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The new ultimate?

February 9, 2012
2013 Nissan NV200

Nissan NV200—the new Ultimate Scooter Hauler? (Nissan USA photos)

Among the many exotic automotive offerings revealed to the assembled media at the 2012 Chicago Auto Show was Nissan’s new compact cargo van. Exotic, no. Lustworthy? Well, yeah.

It was at Chicago in 2008 that Ford introduced the Transit Connect, which Scootin’ Old Skool regularly and often reminds its dear readers is, IMO, the Ultimate Scooter Hauler™.

Where I live, lots of tradespeople, small business owners and other folks with stuff to haul find the TC quite useful, at least based on how many you’ll see running around. In Europe, small vans like this are more numerous than pickup trucks in the U.S.

NV200 rear view

Notice how low the cargo bay floor is. Vans of this type have front-wheel drive, which means lotsa room for scooters and other gear. The NV200 even has a CVT, just like a modern scooter. The uplevel SV trim includes built-in cargo hooks in the floor.

The NV200 will go on sale in early 2013, about the same time Chrysler plans to introduce a similar Ram-branded van. Mercedes-Benz may even jump in. The Transit Connect will need to watch its back. Favicon

  1. Alex Sargeant permalink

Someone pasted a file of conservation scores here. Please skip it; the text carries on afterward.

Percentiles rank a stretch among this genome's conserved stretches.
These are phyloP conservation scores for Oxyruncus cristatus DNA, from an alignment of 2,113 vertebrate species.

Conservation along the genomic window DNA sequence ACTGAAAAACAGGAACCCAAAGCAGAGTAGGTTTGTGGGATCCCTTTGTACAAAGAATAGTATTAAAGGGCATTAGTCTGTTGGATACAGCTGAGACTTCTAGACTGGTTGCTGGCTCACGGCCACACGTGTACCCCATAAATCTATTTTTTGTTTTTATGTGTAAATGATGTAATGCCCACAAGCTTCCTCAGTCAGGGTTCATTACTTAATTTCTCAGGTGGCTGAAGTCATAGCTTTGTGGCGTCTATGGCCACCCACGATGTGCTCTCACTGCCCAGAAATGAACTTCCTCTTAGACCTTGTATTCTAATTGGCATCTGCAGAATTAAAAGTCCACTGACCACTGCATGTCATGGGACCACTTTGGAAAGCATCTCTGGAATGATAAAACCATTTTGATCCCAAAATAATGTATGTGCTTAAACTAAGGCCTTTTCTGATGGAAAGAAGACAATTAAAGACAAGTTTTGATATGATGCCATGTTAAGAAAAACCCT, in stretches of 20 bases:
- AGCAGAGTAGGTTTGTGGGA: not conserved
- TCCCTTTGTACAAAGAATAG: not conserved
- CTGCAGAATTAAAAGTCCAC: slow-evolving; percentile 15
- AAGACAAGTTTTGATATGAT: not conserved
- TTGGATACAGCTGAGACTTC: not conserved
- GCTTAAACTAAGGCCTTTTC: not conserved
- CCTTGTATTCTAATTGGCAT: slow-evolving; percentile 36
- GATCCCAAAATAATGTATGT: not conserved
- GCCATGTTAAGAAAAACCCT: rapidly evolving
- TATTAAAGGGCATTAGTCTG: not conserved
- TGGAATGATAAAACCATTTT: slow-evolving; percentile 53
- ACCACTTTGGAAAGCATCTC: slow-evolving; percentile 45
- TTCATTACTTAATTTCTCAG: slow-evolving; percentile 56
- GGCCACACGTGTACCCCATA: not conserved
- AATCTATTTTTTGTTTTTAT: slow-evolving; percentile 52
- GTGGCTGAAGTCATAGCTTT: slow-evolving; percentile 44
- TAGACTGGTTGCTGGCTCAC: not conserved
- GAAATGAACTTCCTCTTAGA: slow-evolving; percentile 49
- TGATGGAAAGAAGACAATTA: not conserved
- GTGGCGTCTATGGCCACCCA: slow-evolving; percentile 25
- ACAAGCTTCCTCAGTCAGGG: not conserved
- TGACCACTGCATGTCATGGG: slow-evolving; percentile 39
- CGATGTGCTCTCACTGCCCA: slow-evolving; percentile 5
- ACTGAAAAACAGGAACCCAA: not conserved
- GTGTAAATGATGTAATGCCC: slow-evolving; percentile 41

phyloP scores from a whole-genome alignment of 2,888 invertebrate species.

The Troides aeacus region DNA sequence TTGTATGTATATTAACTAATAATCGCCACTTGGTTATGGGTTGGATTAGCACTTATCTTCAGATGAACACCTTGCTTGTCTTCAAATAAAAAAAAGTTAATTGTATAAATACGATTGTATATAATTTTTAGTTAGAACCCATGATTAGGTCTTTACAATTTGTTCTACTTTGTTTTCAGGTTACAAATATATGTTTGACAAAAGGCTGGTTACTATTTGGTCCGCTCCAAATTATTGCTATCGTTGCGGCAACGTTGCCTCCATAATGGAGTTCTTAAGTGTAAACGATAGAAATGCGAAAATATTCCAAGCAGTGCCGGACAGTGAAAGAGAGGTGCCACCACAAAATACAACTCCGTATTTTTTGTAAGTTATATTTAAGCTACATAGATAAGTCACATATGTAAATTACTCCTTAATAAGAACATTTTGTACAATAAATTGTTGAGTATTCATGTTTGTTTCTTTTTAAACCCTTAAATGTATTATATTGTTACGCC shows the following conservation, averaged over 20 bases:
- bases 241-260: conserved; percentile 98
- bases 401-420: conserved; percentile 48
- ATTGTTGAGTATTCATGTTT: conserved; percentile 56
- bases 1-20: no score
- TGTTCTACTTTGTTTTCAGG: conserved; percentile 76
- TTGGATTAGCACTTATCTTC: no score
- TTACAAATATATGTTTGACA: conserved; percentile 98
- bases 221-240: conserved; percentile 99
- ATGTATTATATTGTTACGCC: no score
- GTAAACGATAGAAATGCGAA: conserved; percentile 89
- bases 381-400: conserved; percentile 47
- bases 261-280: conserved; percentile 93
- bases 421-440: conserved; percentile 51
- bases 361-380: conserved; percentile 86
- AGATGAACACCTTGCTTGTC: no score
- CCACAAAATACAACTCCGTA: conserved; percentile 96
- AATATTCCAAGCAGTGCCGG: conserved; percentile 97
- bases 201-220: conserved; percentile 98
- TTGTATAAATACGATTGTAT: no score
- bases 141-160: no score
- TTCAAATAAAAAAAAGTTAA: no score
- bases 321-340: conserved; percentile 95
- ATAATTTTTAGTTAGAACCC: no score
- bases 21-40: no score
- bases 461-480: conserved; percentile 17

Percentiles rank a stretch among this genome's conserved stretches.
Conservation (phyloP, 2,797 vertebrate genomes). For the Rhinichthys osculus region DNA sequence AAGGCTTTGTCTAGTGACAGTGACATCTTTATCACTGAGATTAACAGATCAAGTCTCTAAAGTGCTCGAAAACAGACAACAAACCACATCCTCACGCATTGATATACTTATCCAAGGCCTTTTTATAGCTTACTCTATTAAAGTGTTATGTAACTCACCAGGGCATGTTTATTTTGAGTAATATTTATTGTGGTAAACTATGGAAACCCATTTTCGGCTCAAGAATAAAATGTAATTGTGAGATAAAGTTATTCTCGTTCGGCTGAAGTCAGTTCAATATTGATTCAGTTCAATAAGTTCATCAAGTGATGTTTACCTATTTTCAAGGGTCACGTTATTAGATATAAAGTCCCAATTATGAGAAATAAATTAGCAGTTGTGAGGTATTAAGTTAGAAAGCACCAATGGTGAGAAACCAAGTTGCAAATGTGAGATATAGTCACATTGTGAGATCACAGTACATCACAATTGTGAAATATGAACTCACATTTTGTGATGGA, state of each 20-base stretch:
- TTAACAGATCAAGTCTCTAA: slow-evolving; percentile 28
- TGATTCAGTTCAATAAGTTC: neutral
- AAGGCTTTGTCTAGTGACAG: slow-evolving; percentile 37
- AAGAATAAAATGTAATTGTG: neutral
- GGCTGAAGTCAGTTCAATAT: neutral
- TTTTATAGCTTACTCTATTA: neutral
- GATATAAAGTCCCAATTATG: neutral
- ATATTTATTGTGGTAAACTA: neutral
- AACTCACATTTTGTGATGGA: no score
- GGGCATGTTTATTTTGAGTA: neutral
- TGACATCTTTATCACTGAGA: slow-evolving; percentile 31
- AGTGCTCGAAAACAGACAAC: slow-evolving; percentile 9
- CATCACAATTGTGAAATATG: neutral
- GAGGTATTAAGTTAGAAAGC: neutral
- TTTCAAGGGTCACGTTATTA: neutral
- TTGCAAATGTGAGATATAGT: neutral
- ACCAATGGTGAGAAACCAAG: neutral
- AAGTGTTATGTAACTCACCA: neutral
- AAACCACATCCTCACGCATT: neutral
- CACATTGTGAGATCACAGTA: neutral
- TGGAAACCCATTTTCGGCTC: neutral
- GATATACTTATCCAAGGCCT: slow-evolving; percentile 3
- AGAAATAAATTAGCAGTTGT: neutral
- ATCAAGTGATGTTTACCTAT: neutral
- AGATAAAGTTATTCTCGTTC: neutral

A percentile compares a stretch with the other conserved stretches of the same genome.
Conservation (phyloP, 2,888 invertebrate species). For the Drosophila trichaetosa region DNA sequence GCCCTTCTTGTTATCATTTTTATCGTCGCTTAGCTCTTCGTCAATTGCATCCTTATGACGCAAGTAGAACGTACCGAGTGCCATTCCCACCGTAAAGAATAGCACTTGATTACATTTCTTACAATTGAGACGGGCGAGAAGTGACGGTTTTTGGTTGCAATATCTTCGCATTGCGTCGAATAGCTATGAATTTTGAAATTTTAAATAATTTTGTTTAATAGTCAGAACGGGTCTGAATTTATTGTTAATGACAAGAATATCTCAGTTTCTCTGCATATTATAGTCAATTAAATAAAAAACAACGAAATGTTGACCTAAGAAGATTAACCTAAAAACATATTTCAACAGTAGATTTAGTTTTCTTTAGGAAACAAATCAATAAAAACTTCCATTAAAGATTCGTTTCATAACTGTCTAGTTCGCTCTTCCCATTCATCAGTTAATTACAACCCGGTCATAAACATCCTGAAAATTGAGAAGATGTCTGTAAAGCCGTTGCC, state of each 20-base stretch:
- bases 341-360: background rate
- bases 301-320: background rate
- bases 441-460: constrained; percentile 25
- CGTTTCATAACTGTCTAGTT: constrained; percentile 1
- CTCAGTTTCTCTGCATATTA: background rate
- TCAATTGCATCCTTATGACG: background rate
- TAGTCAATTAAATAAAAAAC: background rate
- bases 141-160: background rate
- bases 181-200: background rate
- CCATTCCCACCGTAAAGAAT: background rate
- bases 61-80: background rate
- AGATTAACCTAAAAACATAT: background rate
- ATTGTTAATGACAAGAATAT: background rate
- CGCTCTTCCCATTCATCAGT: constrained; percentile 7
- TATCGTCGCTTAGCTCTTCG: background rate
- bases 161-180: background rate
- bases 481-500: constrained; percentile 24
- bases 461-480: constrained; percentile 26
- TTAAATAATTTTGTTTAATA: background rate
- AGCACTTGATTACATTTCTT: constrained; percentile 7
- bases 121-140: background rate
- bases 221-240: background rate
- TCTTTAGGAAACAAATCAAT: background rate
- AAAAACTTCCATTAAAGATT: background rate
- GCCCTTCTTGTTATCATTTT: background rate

February 9, 2012 2:01 pm

    The Nissan doesn’t offer the optional back seat (total seating for five) you can get in the TC. My two favorite scooter haulers have always been the Honda Element and the Mini Pickup.

  2. February 9, 2012 2:22 pm

    Alex, that’s probably because 1) the NV200 will be sold by Nissan’s commercial vehicle division (aside from New York City taxi operators, their customers most likely aren’t interested in carrying passengers), and 2) it will be built in Mexico, so it won’t be subject to the “chicken tax” that is levied on imported commercial vehicles. Like the Transit Connect, which is built in Kocaeli, Turkey.

    Because of said tax, all Transit Connects to be sold in the U.S. are built as wagons. Upon arrival at the port of Baltimore and clearing through Customs, most of them get converted into cargo vans by having the extra seats removed, and the windowed doors replaced/windows blanked out. I should think this arrangement won’t go on too much longer, as the TC seems to be rather popular; it makes sense if there’s reason to believe the market might not go for it…

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